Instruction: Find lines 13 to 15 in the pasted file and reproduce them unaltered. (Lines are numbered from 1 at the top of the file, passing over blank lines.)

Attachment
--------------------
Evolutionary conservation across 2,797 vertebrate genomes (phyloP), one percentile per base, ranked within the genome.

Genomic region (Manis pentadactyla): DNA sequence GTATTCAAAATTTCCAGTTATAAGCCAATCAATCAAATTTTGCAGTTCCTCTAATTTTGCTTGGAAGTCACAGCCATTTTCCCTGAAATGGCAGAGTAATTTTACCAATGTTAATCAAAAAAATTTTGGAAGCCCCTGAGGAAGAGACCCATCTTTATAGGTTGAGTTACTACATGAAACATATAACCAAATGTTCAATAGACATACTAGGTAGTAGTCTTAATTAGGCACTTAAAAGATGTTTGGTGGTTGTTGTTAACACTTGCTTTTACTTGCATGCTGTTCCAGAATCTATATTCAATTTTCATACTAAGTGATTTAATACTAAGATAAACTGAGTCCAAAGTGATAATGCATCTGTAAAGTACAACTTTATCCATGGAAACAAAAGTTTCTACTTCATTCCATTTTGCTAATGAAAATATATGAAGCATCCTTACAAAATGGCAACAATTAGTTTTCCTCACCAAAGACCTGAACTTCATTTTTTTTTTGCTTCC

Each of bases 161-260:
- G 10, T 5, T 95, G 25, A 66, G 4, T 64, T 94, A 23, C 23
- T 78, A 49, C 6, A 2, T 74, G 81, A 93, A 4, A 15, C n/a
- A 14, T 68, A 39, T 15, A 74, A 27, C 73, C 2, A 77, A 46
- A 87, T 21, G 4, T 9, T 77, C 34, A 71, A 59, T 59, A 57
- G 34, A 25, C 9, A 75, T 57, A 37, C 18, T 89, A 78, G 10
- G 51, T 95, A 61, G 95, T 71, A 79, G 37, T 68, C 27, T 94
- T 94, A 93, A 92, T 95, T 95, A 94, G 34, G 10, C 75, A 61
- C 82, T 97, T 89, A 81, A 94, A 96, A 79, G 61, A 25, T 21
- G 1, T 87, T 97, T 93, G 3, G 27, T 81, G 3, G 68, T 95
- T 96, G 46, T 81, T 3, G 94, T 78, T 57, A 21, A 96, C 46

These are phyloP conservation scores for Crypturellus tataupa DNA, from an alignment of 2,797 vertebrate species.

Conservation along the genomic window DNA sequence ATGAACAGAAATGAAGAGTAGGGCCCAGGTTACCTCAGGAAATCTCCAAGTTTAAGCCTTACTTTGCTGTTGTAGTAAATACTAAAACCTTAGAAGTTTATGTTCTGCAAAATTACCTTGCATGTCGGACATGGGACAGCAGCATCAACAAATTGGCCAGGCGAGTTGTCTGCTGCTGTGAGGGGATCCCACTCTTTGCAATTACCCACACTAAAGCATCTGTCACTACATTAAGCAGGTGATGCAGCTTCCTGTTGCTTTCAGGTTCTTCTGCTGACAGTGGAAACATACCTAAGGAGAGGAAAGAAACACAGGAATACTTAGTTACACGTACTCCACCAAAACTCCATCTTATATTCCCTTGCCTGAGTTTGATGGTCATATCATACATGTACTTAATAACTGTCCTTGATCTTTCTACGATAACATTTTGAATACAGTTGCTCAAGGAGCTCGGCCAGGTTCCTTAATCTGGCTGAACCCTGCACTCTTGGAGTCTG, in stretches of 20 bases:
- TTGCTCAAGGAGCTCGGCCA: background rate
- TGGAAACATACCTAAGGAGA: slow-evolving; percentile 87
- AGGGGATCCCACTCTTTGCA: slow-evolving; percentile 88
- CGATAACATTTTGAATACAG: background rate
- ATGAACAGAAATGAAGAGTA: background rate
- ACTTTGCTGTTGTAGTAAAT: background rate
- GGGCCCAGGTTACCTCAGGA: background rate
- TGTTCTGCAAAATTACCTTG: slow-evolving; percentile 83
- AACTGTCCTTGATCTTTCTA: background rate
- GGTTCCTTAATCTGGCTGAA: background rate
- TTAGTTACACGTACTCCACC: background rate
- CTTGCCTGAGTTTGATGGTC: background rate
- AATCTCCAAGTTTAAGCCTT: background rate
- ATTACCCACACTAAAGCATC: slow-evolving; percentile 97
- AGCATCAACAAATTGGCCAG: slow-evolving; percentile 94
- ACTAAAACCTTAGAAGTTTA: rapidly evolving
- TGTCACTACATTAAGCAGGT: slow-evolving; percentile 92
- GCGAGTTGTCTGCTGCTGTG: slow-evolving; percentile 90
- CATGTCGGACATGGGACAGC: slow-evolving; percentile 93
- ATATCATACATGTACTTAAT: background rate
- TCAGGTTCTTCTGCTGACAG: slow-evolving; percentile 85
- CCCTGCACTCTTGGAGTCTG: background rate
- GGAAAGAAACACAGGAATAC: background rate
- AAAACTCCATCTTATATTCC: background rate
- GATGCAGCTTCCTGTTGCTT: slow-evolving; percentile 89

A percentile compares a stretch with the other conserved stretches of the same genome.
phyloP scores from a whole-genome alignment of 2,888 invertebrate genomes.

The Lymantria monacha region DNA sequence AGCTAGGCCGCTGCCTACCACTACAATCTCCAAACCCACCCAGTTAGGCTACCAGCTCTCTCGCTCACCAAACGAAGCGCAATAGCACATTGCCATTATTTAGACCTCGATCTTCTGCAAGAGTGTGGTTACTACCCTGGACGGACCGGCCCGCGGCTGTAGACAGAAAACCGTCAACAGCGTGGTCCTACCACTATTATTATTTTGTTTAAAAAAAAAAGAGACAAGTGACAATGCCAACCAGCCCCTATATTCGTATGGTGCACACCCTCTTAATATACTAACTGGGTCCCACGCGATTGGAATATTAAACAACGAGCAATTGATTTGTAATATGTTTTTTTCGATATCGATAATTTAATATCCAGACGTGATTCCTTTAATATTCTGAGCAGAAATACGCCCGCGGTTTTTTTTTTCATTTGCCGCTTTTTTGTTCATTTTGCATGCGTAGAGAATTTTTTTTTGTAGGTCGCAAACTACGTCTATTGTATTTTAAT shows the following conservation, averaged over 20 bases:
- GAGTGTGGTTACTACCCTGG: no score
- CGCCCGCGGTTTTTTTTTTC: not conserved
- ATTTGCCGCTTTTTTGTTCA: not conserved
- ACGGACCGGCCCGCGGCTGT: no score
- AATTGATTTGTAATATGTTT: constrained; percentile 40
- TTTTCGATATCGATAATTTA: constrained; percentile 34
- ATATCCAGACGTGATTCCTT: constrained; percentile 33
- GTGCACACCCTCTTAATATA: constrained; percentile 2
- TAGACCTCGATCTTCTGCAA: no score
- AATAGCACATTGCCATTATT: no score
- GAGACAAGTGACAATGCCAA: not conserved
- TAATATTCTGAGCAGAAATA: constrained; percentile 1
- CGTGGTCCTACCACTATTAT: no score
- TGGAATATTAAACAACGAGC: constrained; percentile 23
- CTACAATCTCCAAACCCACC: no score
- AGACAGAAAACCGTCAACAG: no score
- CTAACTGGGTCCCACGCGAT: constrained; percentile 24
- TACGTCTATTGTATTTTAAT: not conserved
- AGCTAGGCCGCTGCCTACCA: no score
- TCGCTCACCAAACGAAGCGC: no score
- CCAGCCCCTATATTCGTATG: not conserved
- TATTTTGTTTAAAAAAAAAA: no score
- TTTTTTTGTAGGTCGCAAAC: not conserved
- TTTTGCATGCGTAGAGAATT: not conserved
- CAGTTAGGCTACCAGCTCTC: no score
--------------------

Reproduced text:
- T 96, G 46, T 81, T 3, G 94, T 78, T 57, A 21, A 96, C 46

These are phyloP conservation scores for Crypturellus tataupa DNA, from an alignment of 2,797 vertebrate species.

Conservation along the genomic window DNA sequence ATGAACAGAAATGAAGAGTAGGGCCCAGGTTACCTCAGGAAATCTCCAAGTTTAAGCCTTACTTTGCTGTTGTAGTAAATACTAAAACCTTAGAAGTTTATGTTCTGCAAAATTACCTTGCATGTCGGACATGGGACAGCAGCATCAACAAATTGGCCAGGCGAGTTGTCTGCTGCTGTGAGGGGATCCCACTCTTTGCAATTACCCACACTAAAGCATCTGTCACTACATTAAGCAGGTGATGCAGCTTCCTGTTGCTTTCAGGTTCTTCTGCTGACAGTGGAAACATACCTAAGGAGAGGAAAGAAACACAGGAATACTTAGTTACACGTACTCCACCAAAACTCCATCTTATATTCCCTTGCCTGAGTTTGATGGTCATATCATACATGTACTTAATAACTGTCCTTGATCTTTCTACGATAACATTTTGAATACAGTTGCTCAAGGAGCTCGGCCAGGTTCCTTAATCTGGCTGAACCCTGCACTCTTGGAGTCTG, in stretches of 20 bases: